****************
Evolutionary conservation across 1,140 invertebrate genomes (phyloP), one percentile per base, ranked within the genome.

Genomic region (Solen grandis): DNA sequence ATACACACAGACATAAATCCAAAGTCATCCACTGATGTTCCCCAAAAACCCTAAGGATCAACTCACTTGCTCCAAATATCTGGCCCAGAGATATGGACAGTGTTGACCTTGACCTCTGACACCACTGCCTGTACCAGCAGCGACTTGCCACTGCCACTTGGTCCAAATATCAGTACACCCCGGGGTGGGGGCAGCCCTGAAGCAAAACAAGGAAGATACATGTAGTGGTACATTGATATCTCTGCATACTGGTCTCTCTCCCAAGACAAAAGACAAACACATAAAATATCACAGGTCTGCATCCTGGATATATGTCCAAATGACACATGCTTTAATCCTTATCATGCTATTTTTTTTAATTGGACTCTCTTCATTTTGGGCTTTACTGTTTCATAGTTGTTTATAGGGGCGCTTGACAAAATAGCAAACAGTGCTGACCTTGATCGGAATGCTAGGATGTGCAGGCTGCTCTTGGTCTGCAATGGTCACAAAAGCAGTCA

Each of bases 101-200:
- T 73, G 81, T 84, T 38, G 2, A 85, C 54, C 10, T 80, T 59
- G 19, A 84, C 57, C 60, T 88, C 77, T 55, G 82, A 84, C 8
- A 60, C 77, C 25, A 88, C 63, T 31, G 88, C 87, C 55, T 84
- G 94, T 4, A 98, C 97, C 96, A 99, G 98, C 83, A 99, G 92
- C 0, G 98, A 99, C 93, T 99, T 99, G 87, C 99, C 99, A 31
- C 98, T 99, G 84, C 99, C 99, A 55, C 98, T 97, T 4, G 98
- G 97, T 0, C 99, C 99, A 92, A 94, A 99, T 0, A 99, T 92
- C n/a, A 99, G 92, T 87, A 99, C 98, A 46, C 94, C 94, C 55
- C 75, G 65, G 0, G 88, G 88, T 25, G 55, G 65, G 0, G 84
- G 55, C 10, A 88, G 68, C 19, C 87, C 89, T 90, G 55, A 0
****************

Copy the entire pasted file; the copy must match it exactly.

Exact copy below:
Evolutionary conservation across 1,140 invertebrate genomes (phyloP), one percentile per base, ranked within the genome.

Genomic region (Solen grandis): DNA sequence ATACACACAGACATAAATCCAAAGTCATCCACTGATGTTCCCCAAAAACCCTAAGGATCAACTCACTTGCTCCAAATATCTGGCCCAGAGATATGGACAGTGTTGACCTTGACCTCTGACACCACTGCCTGTACCAGCAGCGACTTGCCACTGCCACTTGGTCCAAATATCAGTACACCCCGGGGTGGGGGCAGCCCTGAAGCAAAACAAGGAAGATACATGTAGTGGTACATTGATATCTCTGCATACTGGTCTCTCTCCCAAGACAAAAGACAAACACATAAAATATCACAGGTCTGCATCCTGGATATATGTCCAAATGACACATGCTTTAATCCTTATCATGCTATTTTTTTTAATTGGACTCTCTTCATTTTGGGCTTTACTGTTTCATAGTTGTTTATAGGGGCGCTTGACAAAATAGCAAACAGTGCTGACCTTGATCGGAATGCTAGGATGTGCAGGCTGCTCTTGGTCTGCAATGGTCACAAAAGCAGTCA

Each of bases 101-200:
- T 73, G 81, T 84, T 38, G 2, A 85, C 54, C 10, T 80, T 59
- G 19, A 84, C 57, C 60, T 88, C 77, T 55, G 82, A 84, C 8
- A 60, C 77, C 25, A 88, C 63, T 31, G 88, C 87, C 55, T 84
- G 94, T 4, A 98, C 97, C 96, A 99, G 98, C 83, A 99, G 92
- C 0, G 98, A 99, C 93, T 99, T 99, G 87, C 99, C 99, A 31
- C 98, T 99, G 84, C 99, C 99, A 55, C 98, T 97, T 4, G 98
- G 97, T 0, C 99, C 99, A 92, A 94, A 99, T 0, A 99, T 92
- C n/a, A 99, G 92, T 87, A 99, C 98, A 46, C 94, C 94, C 55
- C 75, G 65, G 0, G 88, G 88, T 25, G 55, G 65, G 0, G 84
- G 55, C 10, A 88, G 68, C 19, C 87, C 89, T 90, G 55, A 0